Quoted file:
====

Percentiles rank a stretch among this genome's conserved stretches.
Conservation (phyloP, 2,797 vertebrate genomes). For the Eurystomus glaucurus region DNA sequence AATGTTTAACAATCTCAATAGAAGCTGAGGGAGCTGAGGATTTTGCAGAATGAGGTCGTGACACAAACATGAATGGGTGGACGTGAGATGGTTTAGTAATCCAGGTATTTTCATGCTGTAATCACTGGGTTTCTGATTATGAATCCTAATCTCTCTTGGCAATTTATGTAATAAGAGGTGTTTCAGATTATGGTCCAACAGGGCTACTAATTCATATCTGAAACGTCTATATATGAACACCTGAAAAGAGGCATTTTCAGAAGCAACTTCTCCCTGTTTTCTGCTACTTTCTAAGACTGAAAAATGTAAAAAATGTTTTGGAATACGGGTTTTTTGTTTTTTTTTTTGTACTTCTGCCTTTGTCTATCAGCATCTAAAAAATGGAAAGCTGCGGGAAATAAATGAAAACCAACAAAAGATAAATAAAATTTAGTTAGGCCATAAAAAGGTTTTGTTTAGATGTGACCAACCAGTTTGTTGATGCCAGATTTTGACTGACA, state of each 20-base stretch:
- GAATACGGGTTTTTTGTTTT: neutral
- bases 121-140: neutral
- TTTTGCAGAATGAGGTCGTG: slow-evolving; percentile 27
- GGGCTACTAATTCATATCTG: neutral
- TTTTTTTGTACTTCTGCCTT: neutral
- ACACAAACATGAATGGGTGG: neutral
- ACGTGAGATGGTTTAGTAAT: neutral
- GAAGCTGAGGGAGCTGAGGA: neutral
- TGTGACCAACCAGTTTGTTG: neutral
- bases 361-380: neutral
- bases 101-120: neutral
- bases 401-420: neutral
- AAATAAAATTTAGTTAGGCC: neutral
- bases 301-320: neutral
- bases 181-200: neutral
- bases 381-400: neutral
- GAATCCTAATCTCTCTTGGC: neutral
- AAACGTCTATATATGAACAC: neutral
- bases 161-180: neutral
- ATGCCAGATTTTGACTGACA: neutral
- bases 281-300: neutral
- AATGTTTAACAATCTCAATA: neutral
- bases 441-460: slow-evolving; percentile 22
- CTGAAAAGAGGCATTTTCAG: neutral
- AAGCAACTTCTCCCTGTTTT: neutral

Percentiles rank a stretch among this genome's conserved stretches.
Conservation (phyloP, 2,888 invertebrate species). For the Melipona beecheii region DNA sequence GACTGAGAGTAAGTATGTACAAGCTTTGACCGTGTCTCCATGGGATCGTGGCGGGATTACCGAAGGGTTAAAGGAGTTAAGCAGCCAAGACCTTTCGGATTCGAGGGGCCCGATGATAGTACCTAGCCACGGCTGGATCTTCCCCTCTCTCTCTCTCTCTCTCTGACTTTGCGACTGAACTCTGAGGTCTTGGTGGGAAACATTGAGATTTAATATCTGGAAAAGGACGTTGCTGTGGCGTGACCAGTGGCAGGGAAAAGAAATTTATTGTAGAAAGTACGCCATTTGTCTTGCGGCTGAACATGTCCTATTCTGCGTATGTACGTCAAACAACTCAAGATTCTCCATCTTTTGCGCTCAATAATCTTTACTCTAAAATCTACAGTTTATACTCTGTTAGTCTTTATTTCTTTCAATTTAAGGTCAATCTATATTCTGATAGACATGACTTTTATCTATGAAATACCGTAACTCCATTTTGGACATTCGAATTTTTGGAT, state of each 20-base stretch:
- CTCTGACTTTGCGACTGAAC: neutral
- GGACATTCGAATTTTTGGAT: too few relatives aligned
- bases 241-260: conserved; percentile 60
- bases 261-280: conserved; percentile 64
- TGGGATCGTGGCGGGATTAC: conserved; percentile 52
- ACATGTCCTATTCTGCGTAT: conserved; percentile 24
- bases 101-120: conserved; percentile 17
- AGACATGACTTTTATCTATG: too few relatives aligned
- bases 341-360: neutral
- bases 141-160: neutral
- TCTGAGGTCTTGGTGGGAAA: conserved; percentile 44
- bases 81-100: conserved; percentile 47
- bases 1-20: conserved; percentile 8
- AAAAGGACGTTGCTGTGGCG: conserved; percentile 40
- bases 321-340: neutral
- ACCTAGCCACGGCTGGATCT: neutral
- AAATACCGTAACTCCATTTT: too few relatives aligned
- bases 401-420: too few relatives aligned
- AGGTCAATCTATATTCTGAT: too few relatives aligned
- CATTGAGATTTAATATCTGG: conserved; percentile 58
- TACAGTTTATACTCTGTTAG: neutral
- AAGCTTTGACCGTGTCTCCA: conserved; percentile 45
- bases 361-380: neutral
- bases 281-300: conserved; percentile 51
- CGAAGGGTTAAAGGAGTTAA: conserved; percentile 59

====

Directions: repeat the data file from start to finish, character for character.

Percentiles rank a stretch among this genome's conserved stretches.
Conservation (phyloP, 2,797 vertebrate genomes). For the Eurystomus glaucurus region DNA sequence AATGTTTAACAATCTCAATAGAAGCTGAGGGAGCTGAGGATTTTGCAGAATGAGGTCGTGACACAAACATGAATGGGTGGACGTGAGATGGTTTAGTAATCCAGGTATTTTCATGCTGTAATCACTGGGTTTCTGATTATGAATCCTAATCTCTCTTGGCAATTTATGTAATAAGAGGTGTTTCAGATTATGGTCCAACAGGGCTACTAATTCATATCTGAAACGTCTATATATGAACACCTGAAAAGAGGCATTTTCAGAAGCAACTTCTCCCTGTTTTCTGCTACTTTCTAAGACTGAAAAATGTAAAAAATGTTTTGGAATACGGGTTTTTTGTTTTTTTTTTTGTACTTCTGCCTTTGTCTATCAGCATCTAAAAAATGGAAAGCTGCGGGAAATAAATGAAAACCAACAAAAGATAAATAAAATTTAGTTAGGCCATAAAAAGGTTTTGTTTAGATGTGACCAACCAGTTTGTTGATGCCAGATTTTGACTGACA, state of each 20-base stretch:
- GAATACGGGTTTTTTGTTTT: neutral
- bases 121-140: neutral
- TTTTGCAGAATGAGGTCGTG: slow-evolving; percentile 27
- GGGCTACTAATTCATATCTG: neutral
- TTTTTTTGTACTTCTGCCTT: neutral
- ACACAAACATGAATGGGTGG: neutral
- ACGTGAGATGGTTTAGTAAT: neutral
- GAAGCTGAGGGAGCTGAGGA: neutral
- TGTGACCAACCAGTTTGTTG: neutral
- bases 361-380: neutral
- bases 101-120: neutral
- bases 401-420: neutral
- AAATAAAATTTAGTTAGGCC: neutral
- bases 301-320: neutral
- bases 181-200: neutral
- bases 381-400: neutral
- GAATCCTAATCTCTCTTGGC: neutral
- AAACGTCTATATATGAACAC: neutral
- bases 161-180: neutral
- ATGCCAGATTTTGACTGACA: neutral
- bases 281-300: neutral
- AATGTTTAACAATCTCAATA: neutral
- bases 441-460: slow-evolving; percentile 22
- CTGAAAAGAGGCATTTTCAG: neutral
- AAGCAACTTCTCCCTGTTTT: neutral

Percentiles rank a stretch among this genome's conserved stretches.
Conservation (phyloP, 2,888 invertebrate species). For the Melipona beecheii region DNA sequence GACTGAGAGTAAGTATGTACAAGCTTTGACCGTGTCTCCATGGGATCGTGGCGGGATTACCGAAGGGTTAAAGGAGTTAAGCAGCCAAGACCTTTCGGATTCGAGGGGCCCGATGATAGTACCTAGCCACGGCTGGATCTTCCCCTCTCTCTCTCTCTCTCTCTGACTTTGCGACTGAACTCTGAGGTCTTGGTGGGAAACATTGAGATTTAATATCTGGAAAAGGACGTTGCTGTGGCGTGACCAGTGGCAGGGAAAAGAAATTTATTGTAGAAAGTACGCCATTTGTCTTGCGGCTGAACATGTCCTATTCTGCGTATGTACGTCAAACAACTCAAGATTCTCCATCTTTTGCGCTCAATAATCTTTACTCTAAAATCTACAGTTTATACTCTGTTAGTCTTTATTTCTTTCAATTTAAGGTCAATCTATATTCTGATAGACATGACTTTTATCTATGAAATACCGTAACTCCATTTTGGACATTCGAATTTTTGGAT, state of each 20-base stretch:
- CTCTGACTTTGCGACTGAAC: neutral
- GGACATTCGAATTTTTGGAT: too few relatives aligned
- bases 241-260: conserved; percentile 60
- bases 261-280: conserved; percentile 64
- TGGGATCGTGGCGGGATTAC: conserved; percentile 52
- ACATGTCCTATTCTGCGTAT: conserved; percentile 24
- bases 101-120: conserved; percentile 17
- AGACATGACTTTTATCTATG: too few relatives aligned
- bases 341-360: neutral
- bases 141-160: neutral
- TCTGAGGTCTTGGTGGGAAA: conserved; percentile 44
- bases 81-100: conserved; percentile 47
- bases 1-20: conserved; percentile 8
- AAAAGGACGTTGCTGTGGCG: conserved; percentile 40
- bases 321-340: neutral
- ACCTAGCCACGGCTGGATCT: neutral
- AAATACCGTAACTCCATTTT: too few relatives aligned
- bases 401-420: too few relatives aligned
- AGGTCAATCTATATTCTGAT: too few relatives aligned
- CATTGAGATTTAATATCTGG: conserved; percentile 58
- TACAGTTTATACTCTGTTAG: neutral
- AAGCTTTGACCGTGTCTCCA: conserved; percentile 45
- bases 361-380: neutral
- bases 281-300: conserved; percentile 51
- CGAAGGGTTAAAGGAGTTAA: conserved; percentile 59